Monday, March 14, 2016

Acorn Woodpeckers (and Spring Wildflowers) on the Tuolumne River Parkway

I've had a few chances to follow the Tuolumne River Parkway Trail in Waterford. It follows the river for about two miles at the point where the river leaves the Sierra Nevada foothills and flows into the Great Valley. The trail has been "almost complete" now for about 12 months (!), but it is walkable along its full length, although the surface has not been fully prepared yet (meaning there are pools and mud after a rainstorm).
I've seen the Acorn Woodpeckers (Melanerpes formicivorus) most often in the oak trees on the upstream end of the trail, but they can be seen all along the trail where there are large trees. They are very nearly a California endemic, with a few being found south and north of the borders of the state in oak woodlands. They are comical looking birds, and their antics can be clown-like as well as they chase around the treetops.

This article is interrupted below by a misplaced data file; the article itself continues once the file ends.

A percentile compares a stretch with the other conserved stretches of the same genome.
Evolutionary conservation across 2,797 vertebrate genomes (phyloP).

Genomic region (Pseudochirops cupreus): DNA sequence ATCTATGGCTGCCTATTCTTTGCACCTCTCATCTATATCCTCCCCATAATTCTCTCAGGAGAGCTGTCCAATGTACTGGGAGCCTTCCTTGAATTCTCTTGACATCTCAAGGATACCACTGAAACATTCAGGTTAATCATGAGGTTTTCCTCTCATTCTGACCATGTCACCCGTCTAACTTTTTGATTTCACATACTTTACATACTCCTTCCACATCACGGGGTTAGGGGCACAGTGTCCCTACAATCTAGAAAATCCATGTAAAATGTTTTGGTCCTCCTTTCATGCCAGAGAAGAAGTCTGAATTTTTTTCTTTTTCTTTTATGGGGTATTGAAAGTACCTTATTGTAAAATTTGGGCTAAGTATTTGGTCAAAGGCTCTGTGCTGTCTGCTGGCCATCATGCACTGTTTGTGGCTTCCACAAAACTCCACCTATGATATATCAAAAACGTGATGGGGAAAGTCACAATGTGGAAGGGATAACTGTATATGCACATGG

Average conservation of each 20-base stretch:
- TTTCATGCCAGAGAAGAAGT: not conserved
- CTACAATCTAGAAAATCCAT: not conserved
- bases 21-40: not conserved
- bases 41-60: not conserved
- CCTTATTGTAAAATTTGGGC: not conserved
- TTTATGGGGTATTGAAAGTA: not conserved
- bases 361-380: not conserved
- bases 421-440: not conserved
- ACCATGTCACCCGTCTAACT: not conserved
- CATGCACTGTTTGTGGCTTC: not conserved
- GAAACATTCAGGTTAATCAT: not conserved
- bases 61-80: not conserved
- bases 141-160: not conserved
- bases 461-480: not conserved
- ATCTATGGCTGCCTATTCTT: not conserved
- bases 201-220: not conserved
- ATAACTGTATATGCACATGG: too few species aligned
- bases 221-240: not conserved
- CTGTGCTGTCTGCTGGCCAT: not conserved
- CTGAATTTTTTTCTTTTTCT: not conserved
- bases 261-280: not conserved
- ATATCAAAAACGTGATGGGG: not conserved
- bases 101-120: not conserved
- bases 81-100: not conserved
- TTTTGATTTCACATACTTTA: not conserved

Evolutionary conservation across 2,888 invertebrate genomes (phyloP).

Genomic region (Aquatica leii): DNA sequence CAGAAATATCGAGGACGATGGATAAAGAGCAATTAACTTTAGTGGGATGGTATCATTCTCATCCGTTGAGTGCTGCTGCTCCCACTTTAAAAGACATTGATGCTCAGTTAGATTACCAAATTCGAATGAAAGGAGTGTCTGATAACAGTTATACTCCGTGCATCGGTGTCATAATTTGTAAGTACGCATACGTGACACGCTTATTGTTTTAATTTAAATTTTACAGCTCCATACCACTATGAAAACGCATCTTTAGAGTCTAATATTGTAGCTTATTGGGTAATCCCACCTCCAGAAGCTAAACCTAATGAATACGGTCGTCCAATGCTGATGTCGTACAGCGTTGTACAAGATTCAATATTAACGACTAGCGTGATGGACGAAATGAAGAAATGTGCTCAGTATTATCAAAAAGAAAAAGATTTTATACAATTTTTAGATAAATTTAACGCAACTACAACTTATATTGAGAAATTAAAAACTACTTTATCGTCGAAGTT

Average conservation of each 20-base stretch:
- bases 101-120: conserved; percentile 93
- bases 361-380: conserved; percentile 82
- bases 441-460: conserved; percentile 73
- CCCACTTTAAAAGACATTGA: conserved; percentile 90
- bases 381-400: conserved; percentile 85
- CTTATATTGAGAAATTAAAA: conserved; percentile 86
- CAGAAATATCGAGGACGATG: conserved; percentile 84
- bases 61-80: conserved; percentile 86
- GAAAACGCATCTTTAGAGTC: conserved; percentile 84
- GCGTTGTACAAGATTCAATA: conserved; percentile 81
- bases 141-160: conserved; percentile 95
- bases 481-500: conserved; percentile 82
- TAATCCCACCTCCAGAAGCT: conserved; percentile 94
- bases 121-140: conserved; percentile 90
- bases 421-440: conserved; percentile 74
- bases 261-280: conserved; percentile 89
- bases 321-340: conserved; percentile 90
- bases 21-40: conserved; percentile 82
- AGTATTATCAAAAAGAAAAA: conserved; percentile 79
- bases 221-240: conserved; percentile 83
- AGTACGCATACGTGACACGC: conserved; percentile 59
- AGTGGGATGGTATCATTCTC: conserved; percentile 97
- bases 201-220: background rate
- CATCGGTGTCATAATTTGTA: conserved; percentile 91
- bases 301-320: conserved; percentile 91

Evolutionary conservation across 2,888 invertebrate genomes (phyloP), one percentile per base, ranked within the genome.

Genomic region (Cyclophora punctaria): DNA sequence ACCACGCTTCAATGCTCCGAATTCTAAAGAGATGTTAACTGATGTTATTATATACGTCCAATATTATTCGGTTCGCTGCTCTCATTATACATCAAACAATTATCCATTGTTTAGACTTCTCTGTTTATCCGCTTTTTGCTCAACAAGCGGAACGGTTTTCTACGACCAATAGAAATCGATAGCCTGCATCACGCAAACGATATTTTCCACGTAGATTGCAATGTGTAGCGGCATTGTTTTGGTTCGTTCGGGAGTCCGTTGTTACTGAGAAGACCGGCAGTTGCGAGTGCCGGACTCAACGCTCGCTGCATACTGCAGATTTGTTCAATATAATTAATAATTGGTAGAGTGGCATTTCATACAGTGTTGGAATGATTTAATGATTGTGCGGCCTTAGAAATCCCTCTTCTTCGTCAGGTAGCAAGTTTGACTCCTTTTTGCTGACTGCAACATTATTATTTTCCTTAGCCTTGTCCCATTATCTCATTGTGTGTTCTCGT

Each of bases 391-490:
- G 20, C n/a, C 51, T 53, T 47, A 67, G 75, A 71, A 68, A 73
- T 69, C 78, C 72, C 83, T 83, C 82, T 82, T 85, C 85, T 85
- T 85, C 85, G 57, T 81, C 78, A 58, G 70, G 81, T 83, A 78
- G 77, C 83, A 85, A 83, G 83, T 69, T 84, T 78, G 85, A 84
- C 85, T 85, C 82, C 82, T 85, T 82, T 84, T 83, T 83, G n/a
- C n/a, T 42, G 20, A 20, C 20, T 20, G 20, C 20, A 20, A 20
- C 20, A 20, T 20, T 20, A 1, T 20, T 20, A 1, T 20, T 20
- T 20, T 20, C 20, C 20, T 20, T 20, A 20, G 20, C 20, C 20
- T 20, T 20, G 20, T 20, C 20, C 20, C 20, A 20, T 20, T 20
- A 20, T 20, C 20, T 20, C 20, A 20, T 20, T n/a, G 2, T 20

Spring is arriving on the river, and a few wildflowers are poking up through the thick grass, including Golden Poppies, and Blue Dicks (Brodiaea)
With the rains of March, the river is up a little bit, although a lot of water is being held back in Don Pedro Reservoir upstream. We are still at a great water deficit, so this is probably not the year that we'll get a channel-clearing flood. The river is beautiful, though, and it is a privilege to have a nice stretch to explore within walking distance of my house.

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